Monday, February 9, 2009

Ebay Shenanigans

You want to know something that's strange about the Blog People? So many of them are from Wisconsin and are Brewers fans. I wonder why that is.

So, I'm on ebay trying to stock up on Brewers cards so I have something to trade with people and use in packages other than 1986-1989 Topps. Seems like a good idea to me, even if I'm still months away from actually getting a package out to someone.

I come across this auction for 475 brewers cards including inserts and stuff. I'm hoping it has a bunch of goofy stuff. It seems promising. It would definitely take care of most of my Brewer needs.

$10 is a little high for the shipping, but not ridiculously so. If I can get the thing for $12-$15 it works out to around 3 cents a card. Very reasonable. So far there is one bid and it's at $0.99.

Like usual, I keep my eye on it and bide my time. With a few hours left, there is another bid and it now stands at $1.05. (I thought you had to increase the bid by more than $0.06 at a time but I guess I was wrong.)

I have $3.50 in the bid box and I'm hitting refresh, waiting for it to get down around 30 seconds left (Yes, I'm one of those people). All of a sudden another bid comes in and it's $23.09! Are you kidding me? What the hell just happened?

The only thing I can figure is that the seller didn't want to sell it for that little and used different accounts to increase the bid at the last second. He made the second max bid around $22.80 and the third max bid at the last second to make the price jump over the $23 dollar mark. I know that this doesn't even make much sense but it's the only way I can explain it.

Unless, the second bidder bid over $20 even though the auction was only at $0.99. and the third bidder somehow knew he had to bid well over $20 even though the auction was only at $1.05. Why would someone wait until the last second and bid $25 on an auction that only stands a little over $1? Especially when the lot is CLEARLY not worth over $30. It doesn't make any sense.

So, I'm calling shenanigans, unless someone else can explain this a different way. I wouldn't be surprised if the same auction appears again.

Does this stuff happen often? Because it's a first for me.

9 comments:

scubasteve144 said...

It's happened to me. Only I got lucky bc I didn't realize the shipping cost was super high so when I saw that and was the high bidder I was hoping to lose. Sure enough the price sky rocketed and I lost. Not 5 minutes later did I get an email from the seller trying to offer it to me at my high bid. I kindly told him where he could stick his offer.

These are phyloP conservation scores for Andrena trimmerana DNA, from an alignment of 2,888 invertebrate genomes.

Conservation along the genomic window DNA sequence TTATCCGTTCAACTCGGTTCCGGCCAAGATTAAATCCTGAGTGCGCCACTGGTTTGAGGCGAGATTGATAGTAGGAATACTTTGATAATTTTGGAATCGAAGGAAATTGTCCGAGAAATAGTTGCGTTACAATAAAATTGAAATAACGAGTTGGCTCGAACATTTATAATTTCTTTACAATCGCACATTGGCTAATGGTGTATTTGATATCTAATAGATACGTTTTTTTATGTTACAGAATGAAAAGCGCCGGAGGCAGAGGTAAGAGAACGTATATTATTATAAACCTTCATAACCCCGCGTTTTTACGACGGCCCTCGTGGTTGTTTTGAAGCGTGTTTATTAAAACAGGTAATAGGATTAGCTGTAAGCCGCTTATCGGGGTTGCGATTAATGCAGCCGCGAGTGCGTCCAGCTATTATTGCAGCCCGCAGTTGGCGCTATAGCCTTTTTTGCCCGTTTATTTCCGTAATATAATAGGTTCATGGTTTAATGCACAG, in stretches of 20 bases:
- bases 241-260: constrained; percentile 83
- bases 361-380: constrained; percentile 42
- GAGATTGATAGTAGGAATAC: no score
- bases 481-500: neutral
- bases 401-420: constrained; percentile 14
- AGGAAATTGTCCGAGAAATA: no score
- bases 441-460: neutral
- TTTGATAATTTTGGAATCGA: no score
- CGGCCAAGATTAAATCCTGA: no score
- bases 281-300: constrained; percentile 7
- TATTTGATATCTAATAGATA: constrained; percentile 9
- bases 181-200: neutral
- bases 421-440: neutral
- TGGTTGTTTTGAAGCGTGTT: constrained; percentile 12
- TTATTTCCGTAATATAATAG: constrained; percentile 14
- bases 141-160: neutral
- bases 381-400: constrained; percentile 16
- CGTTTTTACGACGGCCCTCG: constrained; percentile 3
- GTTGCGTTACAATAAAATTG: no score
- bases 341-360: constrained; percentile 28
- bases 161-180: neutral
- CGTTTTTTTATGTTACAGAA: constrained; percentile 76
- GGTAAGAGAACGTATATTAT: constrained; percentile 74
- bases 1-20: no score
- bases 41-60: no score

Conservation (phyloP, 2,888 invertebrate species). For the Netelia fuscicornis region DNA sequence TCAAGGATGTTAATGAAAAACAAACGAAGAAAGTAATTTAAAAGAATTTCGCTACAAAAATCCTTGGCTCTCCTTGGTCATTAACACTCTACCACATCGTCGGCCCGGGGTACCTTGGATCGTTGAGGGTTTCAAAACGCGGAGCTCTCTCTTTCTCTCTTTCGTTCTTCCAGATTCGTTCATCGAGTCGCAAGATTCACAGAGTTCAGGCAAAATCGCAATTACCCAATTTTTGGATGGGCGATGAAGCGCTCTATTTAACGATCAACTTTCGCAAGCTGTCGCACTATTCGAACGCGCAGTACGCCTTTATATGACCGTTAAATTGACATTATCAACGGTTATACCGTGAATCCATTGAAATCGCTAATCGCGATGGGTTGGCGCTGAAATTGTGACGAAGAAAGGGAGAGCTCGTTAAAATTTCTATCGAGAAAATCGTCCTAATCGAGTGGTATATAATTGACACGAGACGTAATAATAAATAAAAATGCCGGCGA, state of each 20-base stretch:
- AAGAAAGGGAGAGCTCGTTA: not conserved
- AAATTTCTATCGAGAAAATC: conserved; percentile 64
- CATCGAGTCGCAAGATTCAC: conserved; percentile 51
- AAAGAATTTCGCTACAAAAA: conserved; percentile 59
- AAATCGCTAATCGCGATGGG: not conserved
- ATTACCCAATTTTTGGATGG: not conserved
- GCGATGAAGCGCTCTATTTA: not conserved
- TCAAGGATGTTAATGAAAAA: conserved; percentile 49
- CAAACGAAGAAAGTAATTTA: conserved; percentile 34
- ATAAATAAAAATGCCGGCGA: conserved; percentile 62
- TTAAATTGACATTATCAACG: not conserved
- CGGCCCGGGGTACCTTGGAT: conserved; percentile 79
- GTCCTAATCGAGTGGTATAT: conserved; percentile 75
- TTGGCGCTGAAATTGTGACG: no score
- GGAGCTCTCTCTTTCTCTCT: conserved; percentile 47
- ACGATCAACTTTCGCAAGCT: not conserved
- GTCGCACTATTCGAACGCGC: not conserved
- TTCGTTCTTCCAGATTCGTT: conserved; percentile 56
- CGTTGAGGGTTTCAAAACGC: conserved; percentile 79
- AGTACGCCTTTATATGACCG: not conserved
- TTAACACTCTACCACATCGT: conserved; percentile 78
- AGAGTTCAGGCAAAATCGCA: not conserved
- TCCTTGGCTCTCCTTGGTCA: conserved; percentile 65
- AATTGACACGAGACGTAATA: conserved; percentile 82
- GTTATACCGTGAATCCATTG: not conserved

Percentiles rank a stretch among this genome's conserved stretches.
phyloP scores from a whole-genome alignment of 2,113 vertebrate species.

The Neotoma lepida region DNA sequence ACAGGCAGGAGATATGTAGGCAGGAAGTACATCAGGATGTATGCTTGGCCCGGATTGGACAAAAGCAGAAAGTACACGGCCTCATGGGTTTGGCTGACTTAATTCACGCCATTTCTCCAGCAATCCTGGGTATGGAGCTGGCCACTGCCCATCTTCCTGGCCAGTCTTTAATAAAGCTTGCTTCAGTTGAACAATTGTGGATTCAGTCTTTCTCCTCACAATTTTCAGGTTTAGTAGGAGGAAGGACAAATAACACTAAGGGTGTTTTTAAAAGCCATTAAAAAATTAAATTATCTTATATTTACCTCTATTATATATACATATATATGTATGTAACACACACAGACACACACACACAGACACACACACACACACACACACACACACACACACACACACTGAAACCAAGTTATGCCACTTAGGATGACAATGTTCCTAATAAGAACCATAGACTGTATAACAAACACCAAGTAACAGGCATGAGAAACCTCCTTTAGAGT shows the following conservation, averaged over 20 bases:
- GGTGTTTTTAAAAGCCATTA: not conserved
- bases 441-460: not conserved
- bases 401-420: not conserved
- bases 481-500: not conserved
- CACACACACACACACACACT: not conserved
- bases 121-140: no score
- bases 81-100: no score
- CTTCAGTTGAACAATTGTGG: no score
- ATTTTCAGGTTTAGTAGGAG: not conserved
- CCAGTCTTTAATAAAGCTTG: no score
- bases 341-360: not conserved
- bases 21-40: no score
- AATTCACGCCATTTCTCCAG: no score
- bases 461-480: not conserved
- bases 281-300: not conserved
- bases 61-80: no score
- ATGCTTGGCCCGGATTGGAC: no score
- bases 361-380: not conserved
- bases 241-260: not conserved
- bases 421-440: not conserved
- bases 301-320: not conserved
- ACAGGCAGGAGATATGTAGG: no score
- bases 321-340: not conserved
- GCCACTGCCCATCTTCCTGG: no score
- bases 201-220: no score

Thorzul said...

That seems to qualify as shill bidding, which is illegal. I would report the seller.

freeandylaroche said...

It's not that unusual. If I really want an item, I'm going to bid the highest amount I'm willing to pay, even if the current bid is low.

If I wanted that Brewers lot that bad, I don't think it'd be odd to bid $25 at the last second, as that essentially is the point of sniping.

--David said...

I believe the word is 'sniping' and it is all legal. Remember, you may not be the only one hitting refresh... Plus there are snipe sites that you just put in the item number and the amount you want to bud and when there are 15 secords or less on it, the program bids for you.

My advice to folks bidding on ebay is this: always bet your max amount first. Then walk away. If you win, great. If not, you live to try another item... :-)

And if you're REALLY lucky, you win everything and end up with 20,000 'extra' cards to trade/giveaway! :-)

Motherscratcher said...

Yeah, but the point is it went from $1.05 to $23 IMMEDIATELY. That's a 2,300% increase. With no steps in between. Really. Who the heck does that? Not to mention that the end result is 475 random Brewers cards at about $0.70 per card! Who in the world would pay that? That's higher than Beckett prices!

I'm so confused. I guess it's possible, but you'll never convince me that this was just some random Brewers fan who HAD to have this lot.

Motherscratcher said...

David, That's intersting about the snipe sites. I hadn't heard of that before.

I think you are right in your approach. I'll probably try to follow your advice from now on.

deal said...

I'm with David. unless time is a factor (you need the item now), chances are most cards will come up again.

The items I regret are the ones I add to my watch list and then forget to bid on.

JoshSamBob said...

I'm thinking there were two snipers, one of whom had set up a snipe for $22 and the other set up a snipe for more. Something along those lines would produce such a result.

Gary M Photo said...

The eBay "proxy bidding" thing is tricky, and can look like bids are faked, but what happened is the guy who outbid you probably bid $22.09, his max price, plus 9 cents to break any potential ties. BUT he only needed to exceed your $.99 bid, and the increments over $1.00 are a nickle, hence the $1.05 "outbid." Then, a third person came along and bid say $25, which pushed the second guy's bid automatically to its top end ($22.09) and added a buck because the bid increment over $20 is $1. Hence $23.09.

That's how proxy bidding (or silent auctions) usually work... the top bidder gets it for $1 more than the second place bidder's max offer.

The other day, a non-eBay friend wanted me to get a lunchbox for him. It had a 99 cent opening bid, or a buy it now of $35, which he was willing to pay, but I didn't think it was worth that. So, I placed a max bid of $34.99, which removed the "buy it now" option, and only one other person showed any interest, so I got it for $2.55 plus shipping, even though my maximum bid was $34.99. This is why auctions sometimes work for the benefit of the buyer...the chance to get a bargain if no other bidders are interested.